Title: Lone Wolf and Cub omnibus 1
Author: Kazuo Koike, Illustrator: Goseki Kojima
Publisher: Dark Horse
If you’re a manga fan and you haven’t at least heard the name Lone Wolf and Cub, then you’ve got some research to do. Written by Kazuo Koike and illustrated by Goseki Kojima, Lone Wolf and Cub follows the story of Ogami Itto and his son, Daigoro (the Lone Wolf and the Cub, respectively), on their path for revenge.
Each story through the manga is rather simplistic and formulaic. I don’t know how it worked in 1970 when the manga was originally released (I suspect it was chapter by chapter as it is now), but the formulaic first few stories grow tiring after a while. It’d be nicer to have the flashback telling Itto’s background before getting too far into episodic stories.
The stories are steeped in realism, have unsurpassed artwork, and a historical storytelling of the Tokugawa era Japan (historical storytelling perhaps only surpassed by Akira Kurosawa himself). The setting itself steeps the reader so deeply into the Tokugawa era, that those who know nothing about the era will be fascinated by the varying settings and those who are familiar with the era will praise Koike’s storytelling. Each story brings you into a different caste, a different round table of characters, and each were unique in their backstories (albeit all had the same motivations). You’ll see the rich, the middle class, and the poor in three consecutive stories and understand each of their lives simply by how they are portrayed by Koike and why they hire the Lone Wolf and Cub.
It’s only after the chapter nine flashback that I gained a greater appreciation for what Itto is doing and what his journey is. The story shifts from enemy of the week to how Itto’s goals are furthered by the enemy; a goal that I was previously not privy to, and I believe dragged the stories down because of it. A story like chapter 11, “The Coming of the Cold,” means so much more after knowing their backstory.
My biggest reservation about Lone Wolf and Cub is that Itto seems relatively invincible. Early on, he’s never hurt and he’s never caught off guard. The stories themselves are interesting and steeped in history (of which I am a fan), but it seems unrealistic that he would never be hurt, or lose in any way. There was one particular story where he was blinded by an eagle. But that seemingly came into his master plan, because he needed to seem vulnerable to be captured. It’s a flaw of this kind of episodic storytelling, and it’s by no means the fault of Koike for taking that route. But you can’t help but think that this man is invincible. You keep waiting and waiting for that moment when he gets cut, and you know it’s going to be a huge moment. But for now, I’m merely waiting for him to win by the end of the chapter. The piece of storytelling I cling on to is what danger is Daigoro being put into in each chapter. Itto puts his son in mortal danger all to achieve his own goals. It’s reckless parenting. But the aforementioned “The Coming of the Cold” cements his love and care for his son as a mainstay in the story. It tells us that Itto cares about Daigoro on more than a father-son level.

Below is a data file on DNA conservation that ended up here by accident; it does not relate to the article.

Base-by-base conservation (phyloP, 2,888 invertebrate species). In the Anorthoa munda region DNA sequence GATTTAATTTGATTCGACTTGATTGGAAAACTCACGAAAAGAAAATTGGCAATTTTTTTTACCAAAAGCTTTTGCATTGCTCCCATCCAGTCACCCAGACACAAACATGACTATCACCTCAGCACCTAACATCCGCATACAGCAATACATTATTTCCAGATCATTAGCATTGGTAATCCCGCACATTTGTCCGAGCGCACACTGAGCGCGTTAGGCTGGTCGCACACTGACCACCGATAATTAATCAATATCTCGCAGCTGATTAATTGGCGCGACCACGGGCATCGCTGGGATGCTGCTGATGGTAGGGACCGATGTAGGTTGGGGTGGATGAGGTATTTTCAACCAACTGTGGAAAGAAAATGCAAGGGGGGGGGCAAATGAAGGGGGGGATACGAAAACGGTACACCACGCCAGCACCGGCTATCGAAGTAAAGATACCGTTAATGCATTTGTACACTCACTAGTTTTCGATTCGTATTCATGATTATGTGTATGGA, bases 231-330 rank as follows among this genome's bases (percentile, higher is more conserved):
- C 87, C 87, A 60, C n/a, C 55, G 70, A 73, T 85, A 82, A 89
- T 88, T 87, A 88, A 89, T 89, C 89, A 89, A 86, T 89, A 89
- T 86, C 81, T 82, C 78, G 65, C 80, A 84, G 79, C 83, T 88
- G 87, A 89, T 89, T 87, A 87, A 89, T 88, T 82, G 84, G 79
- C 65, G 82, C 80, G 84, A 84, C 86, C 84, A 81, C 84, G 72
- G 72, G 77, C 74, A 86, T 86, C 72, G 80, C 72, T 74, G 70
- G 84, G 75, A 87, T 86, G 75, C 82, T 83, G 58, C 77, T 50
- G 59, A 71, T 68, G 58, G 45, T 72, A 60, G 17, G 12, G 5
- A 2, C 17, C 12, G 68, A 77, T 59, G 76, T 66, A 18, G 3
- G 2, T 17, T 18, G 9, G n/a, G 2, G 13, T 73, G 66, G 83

The artwork in Lone Wolf and Cub is nigh on unmatched in anything else I’ve read. The backdrops are detailed and realistic whereas current mangaka might just draw some shapes that resemble buildings or forests. The character designs sometimes make it hard to tell who’s who, but it’s never a question of where Itto is and what he’s doing. Faces are often reused (maybe like Tezuka’s “star system”), but that’s understandable when you have so many episodic characters. There are only so many faces one artist can use and the clothing is, by period, repetitive. Clothing, however, is typically unique in the designs on them. A sign of good artwork in comics could be considered when you can just look at the art and understand the story without the text. Kojima most certainly pulls this off in the comic.
Dark Horse did choose to keep the manga “flopped” (read left to right), as when it was originally published. At the time, it was the norm for manga publishers in the US to flop their manga to make them more accessible. It wasn’t immediately evident to me, but looking back over the artwork, everyone seems to be fighting with their left hands. This may seem normal enough now, but in the Tokugawa era, warriors and samurai were taught to fight with their right hands as their dominant hands because using their left would be “wrong.” As a reader simply enjoying the story, you don’t immediately notice it, but it becomes distracting and arguably a stain on Kojima’s otherwise flawless artwork.
Also worth noting is the Frank Miller illustrated cover from its original publishing by First comics in 1987. You can immediately tell the difference between Miller’s art and that of Kojima’s. It’s my understanding that Miller’s covers helped the manga gain more popularity with Western comics readers.
Lone Wolf and Cub provides a perfect entrance for Western comics readers to Japanese comics. Dark Horse’s releases are flopped, so the reader doesn’t have to get used to reading right to left and it is THE epic comic book from Japan. Its episodic storytelling also allows anyone to pick up the story at the best chapters and not really miss anything essential.
Dark Horse is releasing the omnibuses for $19.99 MSRP, but you can find it for about $15 on Amazon. There were 28 volumes originally, so it’ll be about a nine- or 10-volume commitment, but it’ll be worth every cent.